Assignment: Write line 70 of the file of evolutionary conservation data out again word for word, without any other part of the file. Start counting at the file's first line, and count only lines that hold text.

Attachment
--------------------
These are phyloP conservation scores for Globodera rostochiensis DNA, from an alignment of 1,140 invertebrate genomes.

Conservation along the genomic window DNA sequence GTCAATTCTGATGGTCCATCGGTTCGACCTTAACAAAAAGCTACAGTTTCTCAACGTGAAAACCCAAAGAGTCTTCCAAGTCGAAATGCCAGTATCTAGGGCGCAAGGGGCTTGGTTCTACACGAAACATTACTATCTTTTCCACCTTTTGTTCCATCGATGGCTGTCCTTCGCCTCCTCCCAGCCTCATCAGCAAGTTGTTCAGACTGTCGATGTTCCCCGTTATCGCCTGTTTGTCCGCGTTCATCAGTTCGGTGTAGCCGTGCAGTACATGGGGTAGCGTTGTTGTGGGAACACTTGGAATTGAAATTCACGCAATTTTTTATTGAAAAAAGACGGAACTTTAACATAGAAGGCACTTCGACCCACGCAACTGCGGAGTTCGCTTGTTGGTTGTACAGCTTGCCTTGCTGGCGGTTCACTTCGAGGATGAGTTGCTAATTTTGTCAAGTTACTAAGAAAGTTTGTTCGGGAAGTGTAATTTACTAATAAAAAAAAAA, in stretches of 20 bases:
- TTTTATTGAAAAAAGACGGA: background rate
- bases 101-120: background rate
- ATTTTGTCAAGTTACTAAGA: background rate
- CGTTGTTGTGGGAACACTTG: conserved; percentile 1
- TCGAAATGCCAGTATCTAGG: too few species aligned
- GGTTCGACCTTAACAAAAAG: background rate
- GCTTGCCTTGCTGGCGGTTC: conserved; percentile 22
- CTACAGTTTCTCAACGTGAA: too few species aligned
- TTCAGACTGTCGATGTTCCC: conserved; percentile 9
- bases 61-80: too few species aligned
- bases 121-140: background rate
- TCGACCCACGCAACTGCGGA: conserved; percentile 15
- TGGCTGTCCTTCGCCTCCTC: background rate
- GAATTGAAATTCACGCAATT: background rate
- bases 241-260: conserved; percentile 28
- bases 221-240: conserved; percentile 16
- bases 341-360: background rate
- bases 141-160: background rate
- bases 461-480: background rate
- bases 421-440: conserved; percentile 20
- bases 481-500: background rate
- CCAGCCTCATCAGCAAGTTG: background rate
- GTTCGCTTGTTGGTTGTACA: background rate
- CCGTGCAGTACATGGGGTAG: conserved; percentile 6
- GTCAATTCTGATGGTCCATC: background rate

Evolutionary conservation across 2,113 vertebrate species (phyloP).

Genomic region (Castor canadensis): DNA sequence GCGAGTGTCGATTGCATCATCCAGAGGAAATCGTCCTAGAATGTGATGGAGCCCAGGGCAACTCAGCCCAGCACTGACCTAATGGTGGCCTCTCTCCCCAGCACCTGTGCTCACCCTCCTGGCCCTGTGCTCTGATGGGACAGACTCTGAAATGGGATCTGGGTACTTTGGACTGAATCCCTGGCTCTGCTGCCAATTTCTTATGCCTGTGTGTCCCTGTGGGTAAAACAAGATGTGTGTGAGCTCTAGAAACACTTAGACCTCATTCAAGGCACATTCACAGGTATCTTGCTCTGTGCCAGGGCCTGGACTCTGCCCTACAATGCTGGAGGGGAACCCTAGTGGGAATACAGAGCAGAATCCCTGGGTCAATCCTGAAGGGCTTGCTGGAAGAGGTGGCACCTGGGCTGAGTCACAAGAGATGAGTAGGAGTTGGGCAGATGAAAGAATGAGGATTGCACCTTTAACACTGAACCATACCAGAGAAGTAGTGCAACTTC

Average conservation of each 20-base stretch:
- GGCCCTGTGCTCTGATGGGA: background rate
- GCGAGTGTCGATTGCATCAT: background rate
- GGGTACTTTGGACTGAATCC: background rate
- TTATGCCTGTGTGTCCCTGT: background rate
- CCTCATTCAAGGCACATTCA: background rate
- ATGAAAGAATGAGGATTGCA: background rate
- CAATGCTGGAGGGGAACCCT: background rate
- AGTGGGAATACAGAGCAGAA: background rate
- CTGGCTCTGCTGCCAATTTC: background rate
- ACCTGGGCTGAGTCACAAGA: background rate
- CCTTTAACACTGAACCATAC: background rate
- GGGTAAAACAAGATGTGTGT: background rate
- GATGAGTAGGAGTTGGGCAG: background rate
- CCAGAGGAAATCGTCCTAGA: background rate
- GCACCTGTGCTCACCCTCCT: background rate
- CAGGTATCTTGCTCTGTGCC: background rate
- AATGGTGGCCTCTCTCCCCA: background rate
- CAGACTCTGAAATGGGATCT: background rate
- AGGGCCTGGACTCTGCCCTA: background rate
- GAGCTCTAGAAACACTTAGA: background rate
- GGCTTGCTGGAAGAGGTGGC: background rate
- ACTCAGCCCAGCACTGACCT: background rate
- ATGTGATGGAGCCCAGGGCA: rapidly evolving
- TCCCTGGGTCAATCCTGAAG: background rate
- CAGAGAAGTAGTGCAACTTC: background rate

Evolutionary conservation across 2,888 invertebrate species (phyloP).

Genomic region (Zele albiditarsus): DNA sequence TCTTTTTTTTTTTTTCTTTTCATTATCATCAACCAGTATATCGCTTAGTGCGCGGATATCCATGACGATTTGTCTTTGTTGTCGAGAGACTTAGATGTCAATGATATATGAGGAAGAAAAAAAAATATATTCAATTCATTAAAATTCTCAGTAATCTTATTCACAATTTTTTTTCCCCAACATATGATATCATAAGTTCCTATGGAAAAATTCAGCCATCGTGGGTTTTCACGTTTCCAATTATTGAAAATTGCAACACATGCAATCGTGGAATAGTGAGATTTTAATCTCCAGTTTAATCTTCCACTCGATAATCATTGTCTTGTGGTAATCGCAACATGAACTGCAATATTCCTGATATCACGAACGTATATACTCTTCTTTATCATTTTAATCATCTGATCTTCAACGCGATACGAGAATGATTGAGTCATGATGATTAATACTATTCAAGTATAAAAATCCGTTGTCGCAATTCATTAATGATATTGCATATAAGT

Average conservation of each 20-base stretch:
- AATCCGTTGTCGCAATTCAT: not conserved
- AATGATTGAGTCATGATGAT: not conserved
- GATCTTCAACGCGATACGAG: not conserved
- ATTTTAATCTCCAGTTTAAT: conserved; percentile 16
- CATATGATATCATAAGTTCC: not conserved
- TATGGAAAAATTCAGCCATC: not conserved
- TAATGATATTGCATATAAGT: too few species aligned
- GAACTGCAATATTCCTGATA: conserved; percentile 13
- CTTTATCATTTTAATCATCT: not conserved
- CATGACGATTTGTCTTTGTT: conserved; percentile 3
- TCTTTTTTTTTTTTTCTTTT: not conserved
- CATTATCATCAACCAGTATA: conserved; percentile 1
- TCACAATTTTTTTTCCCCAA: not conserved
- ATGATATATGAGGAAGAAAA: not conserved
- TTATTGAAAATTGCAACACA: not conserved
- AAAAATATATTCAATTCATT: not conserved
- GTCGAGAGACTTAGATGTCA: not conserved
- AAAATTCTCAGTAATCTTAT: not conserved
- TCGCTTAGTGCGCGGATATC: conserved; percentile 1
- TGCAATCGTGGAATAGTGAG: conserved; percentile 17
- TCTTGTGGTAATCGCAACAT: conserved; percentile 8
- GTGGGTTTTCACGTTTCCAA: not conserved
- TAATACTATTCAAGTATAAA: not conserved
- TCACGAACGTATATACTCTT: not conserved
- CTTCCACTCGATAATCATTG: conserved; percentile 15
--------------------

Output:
- CATTATCATCAACCAGTATA: conserved; percentile 1